But by 1992, he's had some time to chill. What I hear in the Unplugged version is peace and freedom from love's martyrdom. Sorry ladies, but it was all over a CHICK.
So maybe that night he just didn't need a Marshall to tell the story, aye?


 

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  posted on 4/19/2004 at 04:37 PM
In Tom Nolan's 1975 book on the Brothers, it is
stated that Eric Clapton only plays acoustic guitar
on `Layla'...maybe some of you pickers out there
can confirm or deny this.

 

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  posted on 4/19/2004 at 11:04 PM
If you have the Layla 20th Anniversary set you will notice on the tracking sheet for Layla that eric is shown playing guitar on channels 3,5,9,11,12 and 14 on the 1st section and channel 3 and 6 on the 2nd section. I'm going to assume that the box guitar on channel 6 is the acoustic. Hope that helps.
Sal

 

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  posted on 4/22/2004 at 07:08 PM
I was reading in the news paper once and they said Clapton should have called it Diet Layla or Layla Light when he did the unplugged version.

 

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Peach Master



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  posted on 4/22/2004 at 09:36 PM
If you can remember way back when Layla was released it recieved a luke warm review. It was not untill later that it became a must own album. I think it is one of the album that ended up standing the test of time. FE, EAP, Can't buy a Thrill, Layla and a few others will be the albums you must own. By the way I read FE, EAP and I think Layla will be coming out on SACD in mid may.
 

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  posted on 4/24/2004 at 11:15 PM
the clapton vibe around here seems to be really negative, not just on this thread. why the hate for such a great musician? i saw him in '01 and loved it and bought tickets for ATL today. i thought the "unplugged" album was great. it's not cream or datd, but it's not supposed to be that. the guy appears to have mellowed musically. is that so bad? i really enjoy clapton's music from all eras. the guitar work on his live album from 01 is very strong. it has better tone than his work since cream in my opinion.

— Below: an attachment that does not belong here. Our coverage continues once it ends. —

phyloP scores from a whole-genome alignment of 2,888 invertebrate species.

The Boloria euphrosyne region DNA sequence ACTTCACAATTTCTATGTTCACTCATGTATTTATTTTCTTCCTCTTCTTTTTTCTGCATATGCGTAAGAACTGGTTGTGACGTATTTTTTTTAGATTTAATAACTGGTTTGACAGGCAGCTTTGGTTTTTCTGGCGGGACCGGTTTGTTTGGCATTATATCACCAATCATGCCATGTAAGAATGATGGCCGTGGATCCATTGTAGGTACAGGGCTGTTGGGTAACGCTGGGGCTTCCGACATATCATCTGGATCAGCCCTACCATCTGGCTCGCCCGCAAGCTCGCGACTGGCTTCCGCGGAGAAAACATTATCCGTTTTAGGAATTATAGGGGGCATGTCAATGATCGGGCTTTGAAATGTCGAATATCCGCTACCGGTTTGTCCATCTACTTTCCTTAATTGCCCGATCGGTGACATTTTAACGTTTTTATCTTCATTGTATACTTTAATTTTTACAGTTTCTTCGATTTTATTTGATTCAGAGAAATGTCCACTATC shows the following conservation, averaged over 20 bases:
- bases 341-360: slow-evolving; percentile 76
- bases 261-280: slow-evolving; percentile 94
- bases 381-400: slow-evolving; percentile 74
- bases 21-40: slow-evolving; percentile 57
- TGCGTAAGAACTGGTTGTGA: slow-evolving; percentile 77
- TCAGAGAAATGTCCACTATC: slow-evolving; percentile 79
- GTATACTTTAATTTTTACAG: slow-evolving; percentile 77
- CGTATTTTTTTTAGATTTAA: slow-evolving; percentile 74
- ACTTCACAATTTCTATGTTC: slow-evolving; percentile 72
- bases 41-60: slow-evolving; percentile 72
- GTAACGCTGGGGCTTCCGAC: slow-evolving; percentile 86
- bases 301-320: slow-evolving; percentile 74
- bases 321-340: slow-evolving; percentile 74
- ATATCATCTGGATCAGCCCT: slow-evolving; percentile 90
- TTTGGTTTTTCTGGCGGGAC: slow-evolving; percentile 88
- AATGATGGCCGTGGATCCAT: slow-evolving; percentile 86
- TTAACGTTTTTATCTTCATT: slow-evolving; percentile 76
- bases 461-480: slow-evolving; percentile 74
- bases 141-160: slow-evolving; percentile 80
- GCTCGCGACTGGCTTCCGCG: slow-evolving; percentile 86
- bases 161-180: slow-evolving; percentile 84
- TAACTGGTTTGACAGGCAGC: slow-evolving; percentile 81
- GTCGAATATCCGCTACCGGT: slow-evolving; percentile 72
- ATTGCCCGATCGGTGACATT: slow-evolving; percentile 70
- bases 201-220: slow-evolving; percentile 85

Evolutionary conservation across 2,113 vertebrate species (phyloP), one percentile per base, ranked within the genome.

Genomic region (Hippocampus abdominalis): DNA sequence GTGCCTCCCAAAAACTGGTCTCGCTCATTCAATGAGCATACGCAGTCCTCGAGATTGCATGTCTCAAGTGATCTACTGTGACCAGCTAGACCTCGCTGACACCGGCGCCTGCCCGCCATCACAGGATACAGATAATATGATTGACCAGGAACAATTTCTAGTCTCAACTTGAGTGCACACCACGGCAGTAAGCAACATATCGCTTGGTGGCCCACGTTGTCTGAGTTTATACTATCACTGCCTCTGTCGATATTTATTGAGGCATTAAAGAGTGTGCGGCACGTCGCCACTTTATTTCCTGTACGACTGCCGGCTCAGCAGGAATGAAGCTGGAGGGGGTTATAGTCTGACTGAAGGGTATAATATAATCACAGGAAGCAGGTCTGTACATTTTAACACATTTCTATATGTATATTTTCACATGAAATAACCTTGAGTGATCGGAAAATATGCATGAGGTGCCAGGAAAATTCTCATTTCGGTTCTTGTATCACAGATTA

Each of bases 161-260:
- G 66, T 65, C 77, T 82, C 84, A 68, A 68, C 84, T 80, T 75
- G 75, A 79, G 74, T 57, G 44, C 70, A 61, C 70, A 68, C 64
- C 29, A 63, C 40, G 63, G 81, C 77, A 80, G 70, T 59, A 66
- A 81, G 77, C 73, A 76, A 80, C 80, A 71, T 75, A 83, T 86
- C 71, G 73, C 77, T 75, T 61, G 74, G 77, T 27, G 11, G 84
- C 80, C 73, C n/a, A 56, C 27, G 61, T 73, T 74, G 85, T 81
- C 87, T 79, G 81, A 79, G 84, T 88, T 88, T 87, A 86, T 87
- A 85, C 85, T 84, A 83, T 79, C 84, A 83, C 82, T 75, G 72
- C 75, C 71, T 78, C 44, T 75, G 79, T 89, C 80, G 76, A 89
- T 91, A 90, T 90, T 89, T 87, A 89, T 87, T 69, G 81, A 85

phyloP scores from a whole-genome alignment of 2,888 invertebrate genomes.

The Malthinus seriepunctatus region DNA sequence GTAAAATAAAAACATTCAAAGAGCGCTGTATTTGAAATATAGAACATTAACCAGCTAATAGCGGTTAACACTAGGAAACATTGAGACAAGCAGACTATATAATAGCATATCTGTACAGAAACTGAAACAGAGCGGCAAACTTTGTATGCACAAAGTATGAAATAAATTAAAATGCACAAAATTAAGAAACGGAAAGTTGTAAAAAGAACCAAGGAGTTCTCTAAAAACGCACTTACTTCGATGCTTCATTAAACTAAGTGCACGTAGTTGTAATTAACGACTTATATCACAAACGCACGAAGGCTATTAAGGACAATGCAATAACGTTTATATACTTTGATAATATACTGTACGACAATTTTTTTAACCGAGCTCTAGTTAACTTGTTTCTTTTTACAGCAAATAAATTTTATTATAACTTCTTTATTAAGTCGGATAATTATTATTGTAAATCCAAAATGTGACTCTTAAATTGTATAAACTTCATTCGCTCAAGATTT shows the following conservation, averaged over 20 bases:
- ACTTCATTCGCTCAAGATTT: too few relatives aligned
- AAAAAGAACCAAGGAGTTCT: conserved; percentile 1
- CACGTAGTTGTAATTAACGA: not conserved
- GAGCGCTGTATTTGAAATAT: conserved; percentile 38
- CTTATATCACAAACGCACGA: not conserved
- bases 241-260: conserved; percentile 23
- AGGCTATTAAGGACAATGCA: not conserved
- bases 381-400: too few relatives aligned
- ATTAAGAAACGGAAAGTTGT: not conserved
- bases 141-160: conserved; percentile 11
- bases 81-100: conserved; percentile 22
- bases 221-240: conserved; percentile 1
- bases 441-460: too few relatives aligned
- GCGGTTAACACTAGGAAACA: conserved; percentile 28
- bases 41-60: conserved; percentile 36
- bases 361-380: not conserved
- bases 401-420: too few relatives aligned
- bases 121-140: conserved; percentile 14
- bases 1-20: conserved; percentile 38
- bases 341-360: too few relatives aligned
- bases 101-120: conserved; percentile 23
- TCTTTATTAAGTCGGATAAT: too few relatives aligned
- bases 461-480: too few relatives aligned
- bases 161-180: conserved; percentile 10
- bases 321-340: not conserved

Hunter

 

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  posted on 4/25/2004 at 12:03 AM
quote:
the clapton vibe around here seems to be really negative, not just on this thread. why the hate for such a great musician?

It's very mixed. The main reason is that many people think he's a great player who hasn't been playing like he's capable of for a long time.

 

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  posted on 4/25/2004 at 07:57 AM
Eric is a remarkably accomplished player and needs nothing from any of us.........
his contribution and talent are enormous.........did you like my last painting?.....
how much should I care?......Eric, like Dickey, has never been afraid of being over shadowed by a second guitarist......wonder how many never would have heard of Duane if not for Layla....and i'm not talking about us here on the site.....
Eric has nothing to prove to anyone but himself if he feels like it....

[Edited on 4/25/2004 by PeachNutt]